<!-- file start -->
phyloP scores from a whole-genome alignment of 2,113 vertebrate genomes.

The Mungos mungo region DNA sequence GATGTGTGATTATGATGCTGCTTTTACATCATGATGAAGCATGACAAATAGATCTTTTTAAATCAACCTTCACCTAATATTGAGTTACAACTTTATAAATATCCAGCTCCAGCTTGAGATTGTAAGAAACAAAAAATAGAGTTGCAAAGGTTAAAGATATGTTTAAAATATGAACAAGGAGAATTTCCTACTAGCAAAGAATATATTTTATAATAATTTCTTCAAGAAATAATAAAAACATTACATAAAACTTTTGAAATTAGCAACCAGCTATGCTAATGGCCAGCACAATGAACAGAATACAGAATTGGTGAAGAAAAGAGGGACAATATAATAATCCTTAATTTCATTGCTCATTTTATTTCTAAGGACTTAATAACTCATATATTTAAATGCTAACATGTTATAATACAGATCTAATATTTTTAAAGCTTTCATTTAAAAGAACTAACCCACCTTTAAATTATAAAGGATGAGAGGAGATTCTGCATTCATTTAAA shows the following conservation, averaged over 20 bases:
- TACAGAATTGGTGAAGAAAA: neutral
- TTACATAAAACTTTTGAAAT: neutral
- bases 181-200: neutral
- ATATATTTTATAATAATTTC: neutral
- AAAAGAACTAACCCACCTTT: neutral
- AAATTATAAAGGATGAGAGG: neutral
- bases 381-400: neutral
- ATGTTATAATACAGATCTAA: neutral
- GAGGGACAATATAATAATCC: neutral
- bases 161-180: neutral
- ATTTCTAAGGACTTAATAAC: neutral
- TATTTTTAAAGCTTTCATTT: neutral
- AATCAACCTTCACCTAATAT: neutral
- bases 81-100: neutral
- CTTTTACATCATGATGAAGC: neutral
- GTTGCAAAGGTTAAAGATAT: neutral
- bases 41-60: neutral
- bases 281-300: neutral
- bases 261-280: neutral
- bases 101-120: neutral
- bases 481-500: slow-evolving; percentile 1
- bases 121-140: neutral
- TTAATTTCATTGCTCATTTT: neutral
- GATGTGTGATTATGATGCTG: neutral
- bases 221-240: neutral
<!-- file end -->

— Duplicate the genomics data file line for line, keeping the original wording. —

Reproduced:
phyloP scores from a whole-genome alignment of 2,113 vertebrate genomes.

The Mungos mungo region DNA sequence GATGTGTGATTATGATGCTGCTTTTACATCATGATGAAGCATGACAAATAGATCTTTTTAAATCAACCTTCACCTAATATTGAGTTACAACTTTATAAATATCCAGCTCCAGCTTGAGATTGTAAGAAACAAAAAATAGAGTTGCAAAGGTTAAAGATATGTTTAAAATATGAACAAGGAGAATTTCCTACTAGCAAAGAATATATTTTATAATAATTTCTTCAAGAAATAATAAAAACATTACATAAAACTTTTGAAATTAGCAACCAGCTATGCTAATGGCCAGCACAATGAACAGAATACAGAATTGGTGAAGAAAAGAGGGACAATATAATAATCCTTAATTTCATTGCTCATTTTATTTCTAAGGACTTAATAACTCATATATTTAAATGCTAACATGTTATAATACAGATCTAATATTTTTAAAGCTTTCATTTAAAAGAACTAACCCACCTTTAAATTATAAAGGATGAGAGGAGATTCTGCATTCATTTAAA shows the following conservation, averaged over 20 bases:
- TACAGAATTGGTGAAGAAAA: neutral
- TTACATAAAACTTTTGAAAT: neutral
- bases 181-200: neutral
- ATATATTTTATAATAATTTC: neutral
- AAAAGAACTAACCCACCTTT: neutral
- AAATTATAAAGGATGAGAGG: neutral
- bases 381-400: neutral
- ATGTTATAATACAGATCTAA: neutral
- GAGGGACAATATAATAATCC: neutral
- bases 161-180: neutral
- ATTTCTAAGGACTTAATAAC: neutral
- TATTTTTAAAGCTTTCATTT: neutral
- AATCAACCTTCACCTAATAT: neutral
- bases 81-100: neutral
- CTTTTACATCATGATGAAGC: neutral
- GTTGCAAAGGTTAAAGATAT: neutral
- bases 41-60: neutral
- bases 281-300: neutral
- bases 261-280: neutral
- bases 101-120: neutral
- bases 481-500: slow-evolving; percentile 1
- bases 121-140: neutral
- TTAATTTCATTGCTCATTTT: neutral
- GATGTGTGATTATGATGCTG: neutral
- bases 221-240: neutral